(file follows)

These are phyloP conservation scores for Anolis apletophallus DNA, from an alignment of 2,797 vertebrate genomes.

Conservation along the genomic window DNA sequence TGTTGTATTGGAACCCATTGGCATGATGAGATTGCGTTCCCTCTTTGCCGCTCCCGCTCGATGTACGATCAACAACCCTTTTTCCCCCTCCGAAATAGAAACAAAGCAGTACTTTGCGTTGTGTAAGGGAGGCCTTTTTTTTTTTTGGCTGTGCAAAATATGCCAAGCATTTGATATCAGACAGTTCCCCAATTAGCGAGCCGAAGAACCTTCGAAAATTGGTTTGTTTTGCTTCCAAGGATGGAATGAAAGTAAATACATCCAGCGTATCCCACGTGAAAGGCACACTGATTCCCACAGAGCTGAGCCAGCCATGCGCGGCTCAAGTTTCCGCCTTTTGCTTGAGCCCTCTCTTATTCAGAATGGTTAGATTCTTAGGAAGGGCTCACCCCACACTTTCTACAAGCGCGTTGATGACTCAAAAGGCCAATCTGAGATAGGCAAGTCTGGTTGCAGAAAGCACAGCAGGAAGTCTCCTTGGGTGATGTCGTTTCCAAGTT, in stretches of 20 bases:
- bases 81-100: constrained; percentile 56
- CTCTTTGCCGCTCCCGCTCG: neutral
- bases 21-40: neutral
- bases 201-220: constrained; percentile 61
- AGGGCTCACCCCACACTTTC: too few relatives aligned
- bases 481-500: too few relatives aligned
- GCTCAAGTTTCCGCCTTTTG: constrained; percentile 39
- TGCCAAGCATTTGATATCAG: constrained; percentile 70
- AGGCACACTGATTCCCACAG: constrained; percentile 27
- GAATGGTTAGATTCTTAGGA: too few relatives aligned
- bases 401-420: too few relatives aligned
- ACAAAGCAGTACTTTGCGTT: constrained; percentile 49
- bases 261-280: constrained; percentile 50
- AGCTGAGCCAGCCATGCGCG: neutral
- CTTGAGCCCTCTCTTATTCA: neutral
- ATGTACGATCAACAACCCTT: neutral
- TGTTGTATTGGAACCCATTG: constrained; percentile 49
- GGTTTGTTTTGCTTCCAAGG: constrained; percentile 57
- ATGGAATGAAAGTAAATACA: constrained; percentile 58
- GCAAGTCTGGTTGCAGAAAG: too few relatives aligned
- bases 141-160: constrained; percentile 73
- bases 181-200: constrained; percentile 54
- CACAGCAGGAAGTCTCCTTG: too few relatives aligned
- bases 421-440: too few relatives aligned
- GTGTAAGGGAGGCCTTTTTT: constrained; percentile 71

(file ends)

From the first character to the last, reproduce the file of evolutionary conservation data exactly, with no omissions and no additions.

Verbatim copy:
These are phyloP conservation scores for Anolis apletophallus DNA, from an alignment of 2,797 vertebrate genomes.

Conservation along the genomic window DNA sequence TGTTGTATTGGAACCCATTGGCATGATGAGATTGCGTTCCCTCTTTGCCGCTCCCGCTCGATGTACGATCAACAACCCTTTTTCCCCCTCCGAAATAGAAACAAAGCAGTACTTTGCGTTGTGTAAGGGAGGCCTTTTTTTTTTTTGGCTGTGCAAAATATGCCAAGCATTTGATATCAGACAGTTCCCCAATTAGCGAGCCGAAGAACCTTCGAAAATTGGTTTGTTTTGCTTCCAAGGATGGAATGAAAGTAAATACATCCAGCGTATCCCACGTGAAAGGCACACTGATTCCCACAGAGCTGAGCCAGCCATGCGCGGCTCAAGTTTCCGCCTTTTGCTTGAGCCCTCTCTTATTCAGAATGGTTAGATTCTTAGGAAGGGCTCACCCCACACTTTCTACAAGCGCGTTGATGACTCAAAAGGCCAATCTGAGATAGGCAAGTCTGGTTGCAGAAAGCACAGCAGGAAGTCTCCTTGGGTGATGTCGTTTCCAAGTT, in stretches of 20 bases:
- bases 81-100: constrained; percentile 56
- CTCTTTGCCGCTCCCGCTCG: neutral
- bases 21-40: neutral
- bases 201-220: constrained; percentile 61
- AGGGCTCACCCCACACTTTC: too few relatives aligned
- bases 481-500: too few relatives aligned
- GCTCAAGTTTCCGCCTTTTG: constrained; percentile 39
- TGCCAAGCATTTGATATCAG: constrained; percentile 70
- AGGCACACTGATTCCCACAG: constrained; percentile 27
- GAATGGTTAGATTCTTAGGA: too few relatives aligned
- bases 401-420: too few relatives aligned
- ACAAAGCAGTACTTTGCGTT: constrained; percentile 49
- bases 261-280: constrained; percentile 50
- AGCTGAGCCAGCCATGCGCG: neutral
- CTTGAGCCCTCTCTTATTCA: neutral
- ATGTACGATCAACAACCCTT: neutral
- TGTTGTATTGGAACCCATTG: constrained; percentile 49
- GGTTTGTTTTGCTTCCAAGG: constrained; percentile 57
- ATGGAATGAAAGTAAATACA: constrained; percentile 58
- GCAAGTCTGGTTGCAGAAAG: too few relatives aligned
- bases 141-160: constrained; percentile 73
- bases 181-200: constrained; percentile 54
- CACAGCAGGAAGTCTCCTTG: too few relatives aligned
- bases 421-440: too few relatives aligned
- GTGTAAGGGAGGCCTTTTTT: constrained; percentile 71